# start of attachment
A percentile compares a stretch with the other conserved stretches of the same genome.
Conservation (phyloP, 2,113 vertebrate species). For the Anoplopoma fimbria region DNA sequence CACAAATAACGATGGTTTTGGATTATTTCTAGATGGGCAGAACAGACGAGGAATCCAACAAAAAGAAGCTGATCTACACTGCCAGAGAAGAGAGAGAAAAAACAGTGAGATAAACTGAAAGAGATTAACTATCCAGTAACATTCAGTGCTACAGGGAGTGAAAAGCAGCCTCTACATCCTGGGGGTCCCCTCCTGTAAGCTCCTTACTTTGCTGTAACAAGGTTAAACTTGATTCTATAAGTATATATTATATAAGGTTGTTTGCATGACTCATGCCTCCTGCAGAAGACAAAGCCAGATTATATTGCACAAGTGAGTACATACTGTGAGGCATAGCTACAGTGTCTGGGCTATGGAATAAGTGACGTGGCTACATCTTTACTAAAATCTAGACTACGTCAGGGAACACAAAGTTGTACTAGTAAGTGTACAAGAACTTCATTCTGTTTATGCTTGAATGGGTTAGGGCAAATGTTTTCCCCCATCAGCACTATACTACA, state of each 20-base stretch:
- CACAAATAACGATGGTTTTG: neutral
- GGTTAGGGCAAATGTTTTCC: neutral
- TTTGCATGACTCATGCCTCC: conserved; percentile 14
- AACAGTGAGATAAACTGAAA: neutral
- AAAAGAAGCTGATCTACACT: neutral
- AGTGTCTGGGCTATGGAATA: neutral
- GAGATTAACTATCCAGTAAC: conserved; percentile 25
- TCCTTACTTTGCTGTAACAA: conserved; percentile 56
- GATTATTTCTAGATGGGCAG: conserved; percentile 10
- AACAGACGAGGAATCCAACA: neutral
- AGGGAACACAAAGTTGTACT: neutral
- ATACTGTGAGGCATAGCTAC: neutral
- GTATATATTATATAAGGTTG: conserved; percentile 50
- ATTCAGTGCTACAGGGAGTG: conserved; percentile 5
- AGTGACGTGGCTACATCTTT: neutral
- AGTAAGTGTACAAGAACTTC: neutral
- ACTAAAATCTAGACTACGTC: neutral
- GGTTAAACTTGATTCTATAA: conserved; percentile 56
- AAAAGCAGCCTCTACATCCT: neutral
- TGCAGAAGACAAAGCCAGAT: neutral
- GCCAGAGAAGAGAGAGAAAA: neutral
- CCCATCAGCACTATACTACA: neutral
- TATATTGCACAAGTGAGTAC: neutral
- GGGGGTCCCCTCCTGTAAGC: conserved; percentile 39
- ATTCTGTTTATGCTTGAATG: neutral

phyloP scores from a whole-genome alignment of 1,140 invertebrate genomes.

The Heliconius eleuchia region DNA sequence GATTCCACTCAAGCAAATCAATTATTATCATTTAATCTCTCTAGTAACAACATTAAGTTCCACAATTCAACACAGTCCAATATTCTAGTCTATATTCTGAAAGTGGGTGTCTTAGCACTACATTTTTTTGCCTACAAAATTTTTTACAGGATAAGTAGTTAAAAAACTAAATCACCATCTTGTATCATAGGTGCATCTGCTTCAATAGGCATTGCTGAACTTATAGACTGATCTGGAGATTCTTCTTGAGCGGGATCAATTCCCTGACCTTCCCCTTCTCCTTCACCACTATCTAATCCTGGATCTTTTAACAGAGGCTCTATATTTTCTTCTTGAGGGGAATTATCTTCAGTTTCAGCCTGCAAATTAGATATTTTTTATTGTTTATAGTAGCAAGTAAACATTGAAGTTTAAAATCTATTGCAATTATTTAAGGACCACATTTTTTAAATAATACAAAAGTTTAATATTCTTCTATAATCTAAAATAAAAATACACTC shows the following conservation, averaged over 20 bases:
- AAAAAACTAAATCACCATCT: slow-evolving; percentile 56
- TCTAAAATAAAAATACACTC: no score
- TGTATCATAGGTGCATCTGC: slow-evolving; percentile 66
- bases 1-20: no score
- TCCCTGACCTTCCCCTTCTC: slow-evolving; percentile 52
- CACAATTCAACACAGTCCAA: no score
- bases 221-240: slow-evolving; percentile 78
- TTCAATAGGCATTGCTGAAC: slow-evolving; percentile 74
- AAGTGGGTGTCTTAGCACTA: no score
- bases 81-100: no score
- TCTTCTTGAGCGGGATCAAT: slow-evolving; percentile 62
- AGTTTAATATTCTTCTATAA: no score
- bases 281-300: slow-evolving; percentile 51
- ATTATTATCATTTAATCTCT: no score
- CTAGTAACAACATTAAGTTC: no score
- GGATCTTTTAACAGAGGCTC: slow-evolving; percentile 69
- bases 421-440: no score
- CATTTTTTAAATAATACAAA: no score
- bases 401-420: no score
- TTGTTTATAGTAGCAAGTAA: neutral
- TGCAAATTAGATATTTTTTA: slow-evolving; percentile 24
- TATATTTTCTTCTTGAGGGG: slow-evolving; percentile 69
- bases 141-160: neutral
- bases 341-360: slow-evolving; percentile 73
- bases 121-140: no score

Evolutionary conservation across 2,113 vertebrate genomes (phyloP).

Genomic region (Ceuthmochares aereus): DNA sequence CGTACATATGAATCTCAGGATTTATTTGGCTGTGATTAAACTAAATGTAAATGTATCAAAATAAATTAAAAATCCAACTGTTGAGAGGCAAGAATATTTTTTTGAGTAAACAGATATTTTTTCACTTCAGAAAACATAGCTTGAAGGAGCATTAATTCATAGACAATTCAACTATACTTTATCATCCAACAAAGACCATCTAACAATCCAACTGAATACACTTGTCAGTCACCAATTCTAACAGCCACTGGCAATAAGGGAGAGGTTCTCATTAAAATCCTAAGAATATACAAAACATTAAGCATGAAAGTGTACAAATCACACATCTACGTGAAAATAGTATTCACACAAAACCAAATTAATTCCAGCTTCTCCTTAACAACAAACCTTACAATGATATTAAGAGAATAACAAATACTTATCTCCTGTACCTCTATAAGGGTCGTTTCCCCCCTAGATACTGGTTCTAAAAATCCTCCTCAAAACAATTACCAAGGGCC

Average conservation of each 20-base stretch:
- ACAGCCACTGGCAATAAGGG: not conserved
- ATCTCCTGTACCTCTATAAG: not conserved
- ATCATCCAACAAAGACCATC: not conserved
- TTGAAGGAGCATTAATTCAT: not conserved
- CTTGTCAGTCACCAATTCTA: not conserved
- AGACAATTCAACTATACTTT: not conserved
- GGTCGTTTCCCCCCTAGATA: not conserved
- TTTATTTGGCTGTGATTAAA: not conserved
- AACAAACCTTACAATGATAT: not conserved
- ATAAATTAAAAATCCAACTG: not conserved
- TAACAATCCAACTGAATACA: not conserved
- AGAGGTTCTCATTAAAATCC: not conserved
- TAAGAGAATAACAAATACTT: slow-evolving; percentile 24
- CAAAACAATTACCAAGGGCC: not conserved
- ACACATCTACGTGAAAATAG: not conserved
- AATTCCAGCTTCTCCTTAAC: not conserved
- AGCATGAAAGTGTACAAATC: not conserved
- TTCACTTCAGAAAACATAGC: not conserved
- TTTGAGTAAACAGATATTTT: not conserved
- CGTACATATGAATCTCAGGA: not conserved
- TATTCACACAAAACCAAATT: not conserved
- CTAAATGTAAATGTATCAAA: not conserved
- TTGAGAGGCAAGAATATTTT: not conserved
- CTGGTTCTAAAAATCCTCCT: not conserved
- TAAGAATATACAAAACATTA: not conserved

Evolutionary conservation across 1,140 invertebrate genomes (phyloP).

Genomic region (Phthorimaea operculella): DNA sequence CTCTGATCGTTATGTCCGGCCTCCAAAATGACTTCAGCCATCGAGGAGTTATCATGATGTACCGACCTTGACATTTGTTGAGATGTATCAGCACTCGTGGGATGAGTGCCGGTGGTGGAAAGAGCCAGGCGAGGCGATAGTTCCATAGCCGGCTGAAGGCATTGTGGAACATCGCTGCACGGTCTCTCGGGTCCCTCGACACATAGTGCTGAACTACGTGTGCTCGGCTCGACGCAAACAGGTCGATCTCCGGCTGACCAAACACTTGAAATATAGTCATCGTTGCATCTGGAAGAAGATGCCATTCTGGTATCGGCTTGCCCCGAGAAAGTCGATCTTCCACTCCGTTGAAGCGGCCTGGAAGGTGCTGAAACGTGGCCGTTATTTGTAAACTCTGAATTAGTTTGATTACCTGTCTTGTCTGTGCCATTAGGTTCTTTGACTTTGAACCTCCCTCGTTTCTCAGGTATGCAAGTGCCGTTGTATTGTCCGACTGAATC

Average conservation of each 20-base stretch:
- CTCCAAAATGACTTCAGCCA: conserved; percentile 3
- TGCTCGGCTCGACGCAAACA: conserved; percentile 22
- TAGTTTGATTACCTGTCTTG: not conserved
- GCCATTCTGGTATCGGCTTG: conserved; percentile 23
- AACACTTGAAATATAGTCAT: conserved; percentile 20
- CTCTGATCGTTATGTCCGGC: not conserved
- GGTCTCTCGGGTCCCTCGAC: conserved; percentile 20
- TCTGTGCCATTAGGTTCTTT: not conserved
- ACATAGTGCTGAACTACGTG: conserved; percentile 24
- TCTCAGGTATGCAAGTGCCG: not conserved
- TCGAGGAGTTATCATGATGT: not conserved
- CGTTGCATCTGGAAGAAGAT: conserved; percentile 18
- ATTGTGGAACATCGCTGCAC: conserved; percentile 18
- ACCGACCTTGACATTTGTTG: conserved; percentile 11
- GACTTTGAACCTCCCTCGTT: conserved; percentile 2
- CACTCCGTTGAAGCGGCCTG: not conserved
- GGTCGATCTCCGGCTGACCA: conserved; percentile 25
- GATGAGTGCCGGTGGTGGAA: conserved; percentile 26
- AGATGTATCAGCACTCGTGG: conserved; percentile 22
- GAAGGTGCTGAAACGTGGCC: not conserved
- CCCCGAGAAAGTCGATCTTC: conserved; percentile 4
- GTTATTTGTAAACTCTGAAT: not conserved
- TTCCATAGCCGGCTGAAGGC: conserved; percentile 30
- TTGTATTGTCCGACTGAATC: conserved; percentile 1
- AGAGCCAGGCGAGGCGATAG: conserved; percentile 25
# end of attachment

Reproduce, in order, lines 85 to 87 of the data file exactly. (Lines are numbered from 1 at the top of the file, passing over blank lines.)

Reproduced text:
Average conservation of each 20-base stretch:
- CTCCAAAATGACTTCAGCCA: conserved; percentile 3
- TGCTCGGCTCGACGCAAACA: conserved; percentile 22